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Lighter, stronger and safer: Can they co-exist?
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Tuesday, 15 July 2014
More and more experts in automotive design and materials research agree that the overall weight of the vehicle is the most important factor in green technology, since this is what will ultimately result in better performance and lower emissions per mile. However, one of the key debates that has not subsided is whether reduction in weight compromises safety. With this in mind, vehicle designers have taken a whole-vehicle approach to design. In this, every attempt at reducing weight – in parts from bulbs and wiring harnesses to major body units – must be scrutinized for its effect on the safety of the entire vehicle.

Safety is paramount. Vehicle accidents continue to take a heavy toll on human lives and health. Injuries are costly beyond any other accident category in most top industrialized countries. The World Health Organization expects vehicle accident injuries to move from the ninth major cause of injury in 1990 to the third major cause by 2020. (1) Consequently, every vehicle manufacturer must insure that safety is never compromised in its decisions to achieve weight reduction.

Vehicle engine systems create only one part of the overall carbon footprint affecting the world’s pollution, but they are part of a large and growing sector that can be addressed in a managed way. Power plants, for example, are much more likely to remain using the same fuels in the same proportions as they have for 30 years or more. Recently, the United States through Pres. Obama asked for severe cutbacks in emissions from coal powered plants, but acknowledged it will take many years and that coal is not soon to be dropped as a fuel. Replacement of these plants is near impossible in most countries, and upgrades are expensive and slow to be implemented, leaving motor vehicles as one of the best solutions for reducing carbon emissions.

Lighter, stronger and safer: Can they co-exist?So, the race to produce even lighter vehicles continues around the world. We will look at several kinds of material being researched as replacements for traditional materials. However, to the surprise of many people, one material getting fresh looks for more use is also the one that has taken the most hits for the last several decades: steel. According to some reports (2), high strength and ultra-high-strength steel is as durable and lightweight as the newer materials. This article cites the example of Volkswagen, which uses even more high-strength steel in its Golf model this year than in previous years. The density of the steel is reduced, therefore reducing its weight. A typical new Golf now weighs 220 pounds less than the previous model.
 
According to the World Steel Association, this product has improved strength and durability as well as lightness. The association also notes that the production of this steel rivals that of carbon fiber, titanium and aluminum in reduced emissions from these factories. After all, the idea of reducing carbon footprints is all interrelated: creating lighter vehicles is of no end purpose if the production of the materials to build them creates more pollution than the automobiles are going to save in the long run. The lower weight of each vehicle is significant, however. Reducing a typical model 220 pounds and including a cylinder de-activation feature in the engine allows this model to get from 49 to 62 miles per gallon.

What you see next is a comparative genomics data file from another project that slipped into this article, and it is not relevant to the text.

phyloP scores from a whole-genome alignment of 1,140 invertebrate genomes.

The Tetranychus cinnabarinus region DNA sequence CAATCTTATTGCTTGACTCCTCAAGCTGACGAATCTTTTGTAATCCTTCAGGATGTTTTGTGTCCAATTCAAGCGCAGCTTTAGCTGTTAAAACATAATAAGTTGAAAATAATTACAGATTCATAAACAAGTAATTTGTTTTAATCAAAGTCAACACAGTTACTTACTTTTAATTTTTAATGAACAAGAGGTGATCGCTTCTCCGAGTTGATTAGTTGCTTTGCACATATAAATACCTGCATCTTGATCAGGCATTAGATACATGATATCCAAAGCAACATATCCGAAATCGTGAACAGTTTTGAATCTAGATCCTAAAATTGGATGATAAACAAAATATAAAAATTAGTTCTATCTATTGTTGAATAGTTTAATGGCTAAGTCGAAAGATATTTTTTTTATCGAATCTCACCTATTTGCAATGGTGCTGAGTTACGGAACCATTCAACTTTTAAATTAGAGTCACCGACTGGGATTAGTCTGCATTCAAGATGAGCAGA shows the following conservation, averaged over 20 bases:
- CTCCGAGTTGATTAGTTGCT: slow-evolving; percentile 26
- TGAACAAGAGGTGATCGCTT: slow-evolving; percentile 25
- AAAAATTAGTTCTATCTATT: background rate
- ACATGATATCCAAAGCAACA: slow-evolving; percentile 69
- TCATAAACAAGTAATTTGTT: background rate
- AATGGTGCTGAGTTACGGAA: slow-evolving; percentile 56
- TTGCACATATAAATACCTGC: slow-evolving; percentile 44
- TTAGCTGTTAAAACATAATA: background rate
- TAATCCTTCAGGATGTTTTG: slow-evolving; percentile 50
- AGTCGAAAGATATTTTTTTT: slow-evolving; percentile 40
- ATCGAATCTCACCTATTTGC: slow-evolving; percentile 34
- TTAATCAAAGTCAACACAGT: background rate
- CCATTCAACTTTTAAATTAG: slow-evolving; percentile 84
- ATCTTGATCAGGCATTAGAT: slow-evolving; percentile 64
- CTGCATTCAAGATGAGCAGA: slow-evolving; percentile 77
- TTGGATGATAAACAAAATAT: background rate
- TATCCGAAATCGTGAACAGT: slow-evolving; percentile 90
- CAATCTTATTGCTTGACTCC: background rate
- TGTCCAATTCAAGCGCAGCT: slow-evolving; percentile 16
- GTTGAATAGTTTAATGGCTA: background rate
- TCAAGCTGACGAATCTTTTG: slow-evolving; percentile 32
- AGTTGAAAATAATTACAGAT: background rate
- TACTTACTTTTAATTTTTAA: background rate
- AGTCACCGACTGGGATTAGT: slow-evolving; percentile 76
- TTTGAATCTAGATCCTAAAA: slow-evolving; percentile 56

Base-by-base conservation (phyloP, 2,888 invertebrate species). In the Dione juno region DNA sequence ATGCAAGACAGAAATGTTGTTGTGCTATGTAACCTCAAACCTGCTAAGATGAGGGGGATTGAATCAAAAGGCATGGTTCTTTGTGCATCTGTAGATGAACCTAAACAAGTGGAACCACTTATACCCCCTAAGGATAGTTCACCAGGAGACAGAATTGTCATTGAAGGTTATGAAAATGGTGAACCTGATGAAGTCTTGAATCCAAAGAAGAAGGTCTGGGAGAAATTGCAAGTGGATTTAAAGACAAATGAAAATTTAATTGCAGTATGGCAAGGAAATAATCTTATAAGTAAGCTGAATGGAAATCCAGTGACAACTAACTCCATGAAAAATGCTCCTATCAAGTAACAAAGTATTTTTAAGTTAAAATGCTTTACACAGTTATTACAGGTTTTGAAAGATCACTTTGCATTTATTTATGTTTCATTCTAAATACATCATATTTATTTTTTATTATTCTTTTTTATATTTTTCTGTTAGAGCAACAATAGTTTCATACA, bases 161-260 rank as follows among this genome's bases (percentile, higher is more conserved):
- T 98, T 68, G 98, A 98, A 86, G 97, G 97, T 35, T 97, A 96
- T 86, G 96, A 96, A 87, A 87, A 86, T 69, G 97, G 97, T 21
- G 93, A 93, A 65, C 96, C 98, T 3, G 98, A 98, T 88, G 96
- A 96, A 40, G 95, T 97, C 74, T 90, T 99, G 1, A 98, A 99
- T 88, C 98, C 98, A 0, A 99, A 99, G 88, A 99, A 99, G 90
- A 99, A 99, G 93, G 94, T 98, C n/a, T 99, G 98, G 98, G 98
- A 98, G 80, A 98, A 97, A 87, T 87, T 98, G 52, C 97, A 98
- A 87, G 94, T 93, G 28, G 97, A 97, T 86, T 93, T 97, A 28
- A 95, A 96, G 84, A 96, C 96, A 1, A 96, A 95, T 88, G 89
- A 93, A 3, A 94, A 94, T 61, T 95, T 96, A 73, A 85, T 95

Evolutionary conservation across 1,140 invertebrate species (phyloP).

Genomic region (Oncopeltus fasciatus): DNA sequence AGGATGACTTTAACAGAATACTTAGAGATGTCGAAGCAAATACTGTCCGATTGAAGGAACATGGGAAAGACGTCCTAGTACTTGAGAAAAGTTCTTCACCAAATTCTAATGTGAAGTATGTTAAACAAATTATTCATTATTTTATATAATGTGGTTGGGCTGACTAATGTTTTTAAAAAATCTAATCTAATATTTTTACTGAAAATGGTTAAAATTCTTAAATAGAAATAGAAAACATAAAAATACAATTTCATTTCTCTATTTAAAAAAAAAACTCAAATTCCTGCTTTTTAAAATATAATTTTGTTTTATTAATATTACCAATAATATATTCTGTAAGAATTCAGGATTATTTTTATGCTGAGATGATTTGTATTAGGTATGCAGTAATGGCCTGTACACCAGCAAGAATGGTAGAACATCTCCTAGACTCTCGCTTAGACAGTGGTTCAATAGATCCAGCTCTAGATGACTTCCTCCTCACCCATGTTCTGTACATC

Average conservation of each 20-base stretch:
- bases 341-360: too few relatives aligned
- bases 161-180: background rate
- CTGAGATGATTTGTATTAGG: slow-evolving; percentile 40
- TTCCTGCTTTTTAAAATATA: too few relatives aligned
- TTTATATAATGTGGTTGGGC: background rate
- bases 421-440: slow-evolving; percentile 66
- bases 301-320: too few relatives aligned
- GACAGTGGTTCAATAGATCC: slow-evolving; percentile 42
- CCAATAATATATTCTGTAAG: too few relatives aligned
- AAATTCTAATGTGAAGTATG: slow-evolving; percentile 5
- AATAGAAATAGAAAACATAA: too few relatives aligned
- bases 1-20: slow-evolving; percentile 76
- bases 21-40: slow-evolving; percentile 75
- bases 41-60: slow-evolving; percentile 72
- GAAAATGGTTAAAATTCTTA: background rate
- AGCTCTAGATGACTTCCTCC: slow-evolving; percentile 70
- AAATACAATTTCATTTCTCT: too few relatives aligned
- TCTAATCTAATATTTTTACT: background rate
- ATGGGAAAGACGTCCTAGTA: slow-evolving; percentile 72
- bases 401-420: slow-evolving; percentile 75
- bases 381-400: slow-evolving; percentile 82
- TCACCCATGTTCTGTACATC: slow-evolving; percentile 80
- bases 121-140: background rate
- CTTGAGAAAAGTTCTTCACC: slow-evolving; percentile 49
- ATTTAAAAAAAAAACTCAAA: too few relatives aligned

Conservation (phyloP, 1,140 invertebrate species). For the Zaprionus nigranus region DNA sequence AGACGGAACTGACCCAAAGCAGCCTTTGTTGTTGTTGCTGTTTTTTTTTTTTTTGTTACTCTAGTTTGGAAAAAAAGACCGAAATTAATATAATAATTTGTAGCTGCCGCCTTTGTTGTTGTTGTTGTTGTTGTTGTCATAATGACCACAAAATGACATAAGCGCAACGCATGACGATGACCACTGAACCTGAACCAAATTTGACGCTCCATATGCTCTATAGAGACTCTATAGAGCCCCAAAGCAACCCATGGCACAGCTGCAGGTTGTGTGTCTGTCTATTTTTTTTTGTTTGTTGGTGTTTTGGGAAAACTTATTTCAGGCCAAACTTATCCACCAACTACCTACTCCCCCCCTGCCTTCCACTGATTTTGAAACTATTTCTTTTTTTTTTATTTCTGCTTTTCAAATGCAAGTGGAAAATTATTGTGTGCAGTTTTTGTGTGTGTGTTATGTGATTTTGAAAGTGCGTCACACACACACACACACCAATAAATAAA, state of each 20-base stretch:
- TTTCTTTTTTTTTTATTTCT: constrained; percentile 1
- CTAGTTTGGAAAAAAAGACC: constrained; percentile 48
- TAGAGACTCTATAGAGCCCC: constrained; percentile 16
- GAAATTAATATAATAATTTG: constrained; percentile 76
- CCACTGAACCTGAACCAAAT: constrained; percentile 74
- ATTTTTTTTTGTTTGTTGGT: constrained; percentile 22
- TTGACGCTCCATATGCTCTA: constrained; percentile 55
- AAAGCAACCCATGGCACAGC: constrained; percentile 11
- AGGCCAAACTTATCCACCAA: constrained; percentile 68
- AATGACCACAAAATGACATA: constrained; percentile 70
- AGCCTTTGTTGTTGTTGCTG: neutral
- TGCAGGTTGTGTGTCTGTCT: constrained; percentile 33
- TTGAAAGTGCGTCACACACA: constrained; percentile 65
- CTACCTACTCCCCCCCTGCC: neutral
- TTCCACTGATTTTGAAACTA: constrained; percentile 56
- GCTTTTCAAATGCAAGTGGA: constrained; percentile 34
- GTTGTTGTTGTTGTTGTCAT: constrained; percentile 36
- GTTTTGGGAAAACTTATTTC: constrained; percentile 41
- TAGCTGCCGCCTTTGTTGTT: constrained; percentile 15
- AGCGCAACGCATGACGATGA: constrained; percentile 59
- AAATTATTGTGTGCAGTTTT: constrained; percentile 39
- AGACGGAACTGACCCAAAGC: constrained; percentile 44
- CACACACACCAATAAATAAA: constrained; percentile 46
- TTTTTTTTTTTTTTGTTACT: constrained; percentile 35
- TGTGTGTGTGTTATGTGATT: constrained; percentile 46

Steel neatly fits the scope of designers’ plans in that it can be formed with new geometry to save weight through less material, but still conform to all the safety and convenience rules needed to produce and sell automobiles (3). The key is to use less, but better, steel, according to Edward Opbroek, an advisor at WorldAutoSteel. The report says that the latest high strength steels allow carmakers to boost fuel economy and reduce weight over 35 percent. “Our latest light-weighting projects show the continuing potential of steel and demonstrate how carmakers can take advantage of steel’s design flexibility and use advanced high-strength steels to meet their difficult challenges for improving fuel economy and reducing greenhouse gas emissions,” Opbroek said.

Study the function

Last year, a group put together to study the use of lighter materials for large components gathered with the idea that the overall vehicle design and function must be the first consideration. Lighter, stronger and safer: Can they co-exist?(4) The overall design of a car must allow for the use of many materials, including steel and aluminum. This can be achieved through design and miniaturization, in part, but the group specifically looked to create a new, strong, light material. Addressing the problem that “it is a question of manufacturers deciding which components can really afford to have weight shaved off and how to integrate them into the overall systems,” this group led by the Fraunhofer Institute for Chemical Technology designed a polyurethane-based sandwich material with resilient strength properties.